The white spheres (1972) Hans van der Plas

photo Otto Snoek
About the artwork

In 1972, the Rotterdam artist Hans van der Plas made an artwork of three white spheres: abstract shapes that express a certain movement when stacked on top of each other. It was a time when environmental design, then mainly organic forms in art, was an important tool in response to built – especially angular – architecture. This artwork titled The white spheres depicts the molecules of blood plasma. The color white has been used because doctors wear white coats. That makes this sculpture organic and futuristic at the same time: the white spheres seem to float on a large satellite dish. The white spheres is made of polyester, which is suitable for various weather conditions but does not last forever. Over time, the material broke down. 'It started with a small hole that slowly got bigger,' says Peter Buisman in the magazine Kate early 2011. Buisman is an involved resident in Ommoord, who came into contact with the heirs and then took care of the artwork when it was in a sorry state. The rightful owner could not be traced, and the sub-municipality and municipality could not invest in the restoration of the polyester. After consultation with BKOR, Buisman founded the De Witte Bollen Foundation, which arranged financing for the restoration. Tom Waakop Reijers, an artist who was still taught by Hans van der Plas, who has since passed away, restored the work. The skin and steel reinforcement have been repaired and provided with a fire-retardant layer. In magazine Kate Peter Buisman is portrayed as one of the new patrons: citizens who adopt an image from their environment out of love for art. The unveiling of the restored statue was done by mayor Aboutaleb and took place on August 27, 2011 in front of the Romeynshof cultural center at the Hendersonplaats in Rotterdam-Ommoord.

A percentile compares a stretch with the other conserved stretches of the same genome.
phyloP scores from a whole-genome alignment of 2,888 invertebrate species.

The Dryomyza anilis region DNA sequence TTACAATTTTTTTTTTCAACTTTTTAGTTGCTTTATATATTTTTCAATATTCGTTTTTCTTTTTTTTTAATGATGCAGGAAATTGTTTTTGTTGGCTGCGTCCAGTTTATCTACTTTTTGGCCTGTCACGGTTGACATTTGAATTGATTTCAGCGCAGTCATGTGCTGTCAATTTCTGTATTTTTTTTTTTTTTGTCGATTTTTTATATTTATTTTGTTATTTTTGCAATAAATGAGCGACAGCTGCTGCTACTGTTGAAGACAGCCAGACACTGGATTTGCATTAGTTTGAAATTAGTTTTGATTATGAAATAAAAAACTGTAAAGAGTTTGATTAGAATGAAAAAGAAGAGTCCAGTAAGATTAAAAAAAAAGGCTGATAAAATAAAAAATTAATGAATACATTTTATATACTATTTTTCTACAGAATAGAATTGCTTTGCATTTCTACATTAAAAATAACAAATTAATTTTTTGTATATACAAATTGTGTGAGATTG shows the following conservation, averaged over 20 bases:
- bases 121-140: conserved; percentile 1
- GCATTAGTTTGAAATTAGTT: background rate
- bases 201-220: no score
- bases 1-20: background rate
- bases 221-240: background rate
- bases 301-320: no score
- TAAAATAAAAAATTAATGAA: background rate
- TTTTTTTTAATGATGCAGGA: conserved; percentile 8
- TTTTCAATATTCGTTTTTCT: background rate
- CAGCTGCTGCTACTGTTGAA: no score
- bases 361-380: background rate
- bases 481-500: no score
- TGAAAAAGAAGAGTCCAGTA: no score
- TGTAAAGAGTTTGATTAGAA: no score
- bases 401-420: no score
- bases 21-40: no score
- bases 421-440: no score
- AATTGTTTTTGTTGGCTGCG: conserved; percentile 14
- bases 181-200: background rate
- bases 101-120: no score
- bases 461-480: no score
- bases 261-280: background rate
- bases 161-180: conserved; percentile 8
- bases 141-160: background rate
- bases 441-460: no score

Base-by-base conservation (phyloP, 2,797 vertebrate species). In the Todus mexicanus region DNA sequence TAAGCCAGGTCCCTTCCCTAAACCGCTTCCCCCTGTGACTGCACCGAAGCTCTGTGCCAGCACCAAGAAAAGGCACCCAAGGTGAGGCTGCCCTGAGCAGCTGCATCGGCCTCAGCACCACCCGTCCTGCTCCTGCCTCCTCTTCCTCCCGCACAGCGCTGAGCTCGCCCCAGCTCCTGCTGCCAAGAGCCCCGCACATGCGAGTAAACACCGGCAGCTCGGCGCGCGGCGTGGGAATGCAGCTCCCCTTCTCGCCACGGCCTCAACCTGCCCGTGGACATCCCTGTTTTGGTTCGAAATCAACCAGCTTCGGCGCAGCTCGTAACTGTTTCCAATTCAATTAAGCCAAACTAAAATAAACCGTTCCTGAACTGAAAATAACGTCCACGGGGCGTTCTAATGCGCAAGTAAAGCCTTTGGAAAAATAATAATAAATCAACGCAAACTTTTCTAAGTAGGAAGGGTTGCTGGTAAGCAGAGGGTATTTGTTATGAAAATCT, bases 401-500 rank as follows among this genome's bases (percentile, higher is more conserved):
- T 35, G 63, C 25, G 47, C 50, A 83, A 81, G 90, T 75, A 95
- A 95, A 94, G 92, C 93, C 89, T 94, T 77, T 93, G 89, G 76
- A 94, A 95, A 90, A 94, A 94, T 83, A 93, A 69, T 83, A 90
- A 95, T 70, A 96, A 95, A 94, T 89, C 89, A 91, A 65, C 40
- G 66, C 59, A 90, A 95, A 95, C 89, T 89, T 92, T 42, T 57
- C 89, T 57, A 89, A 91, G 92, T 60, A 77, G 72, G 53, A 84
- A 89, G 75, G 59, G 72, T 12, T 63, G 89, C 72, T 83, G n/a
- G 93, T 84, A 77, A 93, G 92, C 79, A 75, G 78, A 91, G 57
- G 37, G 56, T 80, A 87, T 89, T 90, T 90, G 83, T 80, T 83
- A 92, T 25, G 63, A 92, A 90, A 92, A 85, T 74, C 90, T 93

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About the artist

The Rotterdam artist Hans van der Plas (Rotterdam, 1925 - Rotterdam, 1991) is a son of monumental artist Adriaan van der Plas. He attended the Rotterdam Academy for Visual Arts, after which he developed into a versatile artist. He trained himself in various techniques, for free work (gouaches, graphics) and on commission. He made a number of murals, stained-glass windows and sculptures, the XNUMXs being his most productive period. Van der Plas frequently chose Rotterdam as a source of inspiration.

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